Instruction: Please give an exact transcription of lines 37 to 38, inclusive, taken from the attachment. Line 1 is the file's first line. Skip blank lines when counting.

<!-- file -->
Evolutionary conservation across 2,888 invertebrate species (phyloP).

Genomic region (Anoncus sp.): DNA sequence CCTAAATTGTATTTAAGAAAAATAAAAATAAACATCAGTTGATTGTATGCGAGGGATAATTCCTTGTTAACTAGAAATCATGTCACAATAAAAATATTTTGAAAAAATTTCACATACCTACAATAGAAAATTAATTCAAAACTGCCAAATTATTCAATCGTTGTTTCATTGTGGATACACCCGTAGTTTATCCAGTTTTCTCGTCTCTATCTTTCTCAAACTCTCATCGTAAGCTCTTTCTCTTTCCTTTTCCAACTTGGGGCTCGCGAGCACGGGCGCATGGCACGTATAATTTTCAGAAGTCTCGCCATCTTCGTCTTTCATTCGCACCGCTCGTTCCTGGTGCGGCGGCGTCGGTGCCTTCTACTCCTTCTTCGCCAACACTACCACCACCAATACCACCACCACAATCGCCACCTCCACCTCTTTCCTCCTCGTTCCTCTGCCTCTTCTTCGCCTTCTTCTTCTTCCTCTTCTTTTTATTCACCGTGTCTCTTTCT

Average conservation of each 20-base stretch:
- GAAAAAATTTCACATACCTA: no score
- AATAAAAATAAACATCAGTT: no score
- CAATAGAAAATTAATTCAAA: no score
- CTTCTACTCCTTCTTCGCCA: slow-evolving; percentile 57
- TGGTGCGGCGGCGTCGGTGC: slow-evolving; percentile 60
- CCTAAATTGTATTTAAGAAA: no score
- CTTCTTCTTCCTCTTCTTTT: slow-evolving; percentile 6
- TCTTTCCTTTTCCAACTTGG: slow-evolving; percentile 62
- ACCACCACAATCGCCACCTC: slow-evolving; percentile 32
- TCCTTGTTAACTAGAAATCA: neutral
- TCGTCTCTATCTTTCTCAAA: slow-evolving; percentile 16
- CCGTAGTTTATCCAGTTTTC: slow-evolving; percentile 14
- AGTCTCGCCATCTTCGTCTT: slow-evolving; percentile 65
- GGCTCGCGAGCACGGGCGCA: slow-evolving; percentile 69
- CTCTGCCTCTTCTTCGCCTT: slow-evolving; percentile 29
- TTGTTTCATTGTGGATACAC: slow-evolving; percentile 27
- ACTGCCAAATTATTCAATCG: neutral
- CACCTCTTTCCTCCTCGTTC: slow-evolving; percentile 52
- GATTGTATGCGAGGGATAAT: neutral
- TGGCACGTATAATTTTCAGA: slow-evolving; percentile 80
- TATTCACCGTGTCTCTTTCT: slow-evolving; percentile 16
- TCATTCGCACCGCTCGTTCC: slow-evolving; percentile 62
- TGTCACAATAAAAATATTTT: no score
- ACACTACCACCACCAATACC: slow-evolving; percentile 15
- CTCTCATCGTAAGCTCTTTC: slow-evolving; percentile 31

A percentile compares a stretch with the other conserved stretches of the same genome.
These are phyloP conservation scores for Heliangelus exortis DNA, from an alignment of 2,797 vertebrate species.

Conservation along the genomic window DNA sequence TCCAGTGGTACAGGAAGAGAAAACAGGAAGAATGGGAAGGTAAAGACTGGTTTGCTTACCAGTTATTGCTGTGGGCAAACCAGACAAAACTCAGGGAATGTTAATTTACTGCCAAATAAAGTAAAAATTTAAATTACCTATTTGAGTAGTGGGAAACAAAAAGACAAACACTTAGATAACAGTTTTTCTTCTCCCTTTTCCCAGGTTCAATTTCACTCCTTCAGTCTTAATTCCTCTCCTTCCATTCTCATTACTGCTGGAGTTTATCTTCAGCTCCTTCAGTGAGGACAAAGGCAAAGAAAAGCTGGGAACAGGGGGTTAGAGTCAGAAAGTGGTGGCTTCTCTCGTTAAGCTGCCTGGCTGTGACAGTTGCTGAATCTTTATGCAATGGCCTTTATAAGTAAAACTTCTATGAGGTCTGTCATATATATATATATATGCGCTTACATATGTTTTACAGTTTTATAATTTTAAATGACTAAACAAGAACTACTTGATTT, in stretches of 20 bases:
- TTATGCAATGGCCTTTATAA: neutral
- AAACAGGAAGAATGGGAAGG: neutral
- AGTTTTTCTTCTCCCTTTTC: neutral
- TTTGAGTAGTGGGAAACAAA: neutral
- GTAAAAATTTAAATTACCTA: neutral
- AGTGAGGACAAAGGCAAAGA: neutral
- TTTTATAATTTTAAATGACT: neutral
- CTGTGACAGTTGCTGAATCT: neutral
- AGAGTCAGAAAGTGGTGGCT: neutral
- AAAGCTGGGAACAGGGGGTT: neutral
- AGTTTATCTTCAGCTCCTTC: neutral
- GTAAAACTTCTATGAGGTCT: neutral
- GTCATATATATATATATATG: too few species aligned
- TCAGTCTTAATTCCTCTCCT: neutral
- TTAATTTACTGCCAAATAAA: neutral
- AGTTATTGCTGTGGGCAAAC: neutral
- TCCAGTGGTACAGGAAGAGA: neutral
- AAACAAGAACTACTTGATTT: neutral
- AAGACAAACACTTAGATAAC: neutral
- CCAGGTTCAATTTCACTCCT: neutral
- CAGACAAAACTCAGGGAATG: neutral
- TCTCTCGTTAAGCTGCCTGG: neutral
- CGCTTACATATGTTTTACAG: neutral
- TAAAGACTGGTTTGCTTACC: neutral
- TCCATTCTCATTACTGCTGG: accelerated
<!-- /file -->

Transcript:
- AGTGAGGACAAAGGCAAAGA: neutral
- TTTTATAATTTTAAATGACT: neutral